how do you write a review

how do you write a review

How do you write a review
An important feature on Trustpilot is that you can edit your review to reflect a changed opinion or a resolved problem, or write a new review if you have a new or updated experience with the same company.
Here are two examples that consumers and the reviewed company might find useful:

Paragraph 5 –
The first sentence or the ‘lede’ tells who, what, why, when, where, and how. The lede can be as simple as:

How do you write a review
No matter what kind of review you’re writing, here are a few more quick tips:

Avoid vague words and phrases like “The service was bad” or “The pie was great.” Instead, provide specific details like, “The server was friendly but inexperienced and botched our drink order” or “The lemon meringue pie had a wonderfully flaky crust, a tart and tangy filling, and dreamy melt-in-your-mouth meringue.”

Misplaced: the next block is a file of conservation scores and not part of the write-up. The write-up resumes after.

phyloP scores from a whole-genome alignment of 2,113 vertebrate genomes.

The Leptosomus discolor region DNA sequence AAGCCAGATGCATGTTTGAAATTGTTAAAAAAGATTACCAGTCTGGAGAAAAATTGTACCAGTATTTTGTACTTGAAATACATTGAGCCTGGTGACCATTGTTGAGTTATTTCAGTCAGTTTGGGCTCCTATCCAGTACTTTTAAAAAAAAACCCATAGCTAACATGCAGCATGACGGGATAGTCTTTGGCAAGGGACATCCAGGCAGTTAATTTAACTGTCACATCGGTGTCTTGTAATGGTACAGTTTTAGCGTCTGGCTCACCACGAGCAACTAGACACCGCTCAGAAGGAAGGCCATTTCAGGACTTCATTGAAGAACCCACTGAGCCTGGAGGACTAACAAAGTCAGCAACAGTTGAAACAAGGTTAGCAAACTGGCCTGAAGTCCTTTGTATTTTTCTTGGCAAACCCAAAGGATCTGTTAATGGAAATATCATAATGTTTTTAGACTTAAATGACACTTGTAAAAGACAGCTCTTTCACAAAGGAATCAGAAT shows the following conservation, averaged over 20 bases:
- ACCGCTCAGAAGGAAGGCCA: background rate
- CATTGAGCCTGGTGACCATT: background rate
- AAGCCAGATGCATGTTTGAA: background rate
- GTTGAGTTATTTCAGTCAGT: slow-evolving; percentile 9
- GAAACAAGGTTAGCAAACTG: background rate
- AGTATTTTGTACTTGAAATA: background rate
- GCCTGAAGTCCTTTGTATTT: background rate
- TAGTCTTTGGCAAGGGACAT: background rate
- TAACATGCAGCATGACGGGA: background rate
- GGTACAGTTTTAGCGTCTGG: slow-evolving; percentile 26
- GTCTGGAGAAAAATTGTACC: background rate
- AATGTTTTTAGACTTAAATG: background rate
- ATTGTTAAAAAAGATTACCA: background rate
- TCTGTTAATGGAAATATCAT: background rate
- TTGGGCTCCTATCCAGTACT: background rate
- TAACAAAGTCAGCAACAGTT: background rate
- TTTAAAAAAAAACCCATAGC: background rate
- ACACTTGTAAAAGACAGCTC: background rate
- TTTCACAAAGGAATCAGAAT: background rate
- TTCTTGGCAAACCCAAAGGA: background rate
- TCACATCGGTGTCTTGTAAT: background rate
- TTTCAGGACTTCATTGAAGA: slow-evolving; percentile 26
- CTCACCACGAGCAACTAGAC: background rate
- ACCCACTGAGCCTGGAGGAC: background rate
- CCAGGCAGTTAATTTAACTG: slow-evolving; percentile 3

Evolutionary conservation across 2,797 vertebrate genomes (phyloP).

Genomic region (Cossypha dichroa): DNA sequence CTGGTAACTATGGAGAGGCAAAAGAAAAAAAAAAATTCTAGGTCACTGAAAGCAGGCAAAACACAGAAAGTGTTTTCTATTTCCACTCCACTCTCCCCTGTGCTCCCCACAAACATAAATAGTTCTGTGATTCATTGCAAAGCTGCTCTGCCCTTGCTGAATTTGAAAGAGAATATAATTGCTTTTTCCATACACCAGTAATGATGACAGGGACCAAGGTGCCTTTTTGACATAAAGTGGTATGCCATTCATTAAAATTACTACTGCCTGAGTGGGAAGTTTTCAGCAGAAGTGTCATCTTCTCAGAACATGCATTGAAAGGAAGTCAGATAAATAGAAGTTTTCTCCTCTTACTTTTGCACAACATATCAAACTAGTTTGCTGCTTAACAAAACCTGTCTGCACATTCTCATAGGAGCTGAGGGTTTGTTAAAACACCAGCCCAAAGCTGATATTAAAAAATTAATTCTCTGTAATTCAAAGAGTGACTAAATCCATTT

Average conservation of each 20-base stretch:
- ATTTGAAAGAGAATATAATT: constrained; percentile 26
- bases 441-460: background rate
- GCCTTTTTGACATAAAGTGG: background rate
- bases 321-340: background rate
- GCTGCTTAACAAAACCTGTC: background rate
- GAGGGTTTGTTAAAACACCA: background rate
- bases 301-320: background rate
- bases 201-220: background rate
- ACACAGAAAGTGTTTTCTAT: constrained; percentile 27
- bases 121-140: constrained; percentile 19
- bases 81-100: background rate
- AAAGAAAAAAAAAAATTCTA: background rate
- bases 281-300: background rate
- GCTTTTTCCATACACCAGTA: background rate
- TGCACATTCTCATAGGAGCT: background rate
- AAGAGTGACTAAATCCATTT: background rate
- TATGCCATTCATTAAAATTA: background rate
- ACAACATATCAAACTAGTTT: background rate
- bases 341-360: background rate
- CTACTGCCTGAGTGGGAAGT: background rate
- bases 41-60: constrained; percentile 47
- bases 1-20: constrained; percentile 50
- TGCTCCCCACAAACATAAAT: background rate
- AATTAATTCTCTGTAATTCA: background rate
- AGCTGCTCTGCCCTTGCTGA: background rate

The goal of a review is to evaluate or judge something. We judge things every day. For example, you have a favourite band or television show, and you like one supermarket more than you like another. These are judgements. When you write a review, your job is to state your opinion or judgement and support it. You do this by presenting reasons and evidence.
Books, films, and television shows have beginnings, middles, and endings. People read and watch these works in part because they want to know what happens. Let them enjoy their stories. Provide a general idea of what happens, but don’t give away important secrets, especially the end.

How do you write a review
But please don’t take notes on your phone at the cinema unless you want everyone else there to hate you.
Which system to use depends on the situation. If you’re writing for a website or magazine, they may give you guidelines on how to score reviews. But if you’re self-publishing or blogging, consider creating an explainer so readers know how your rating system works.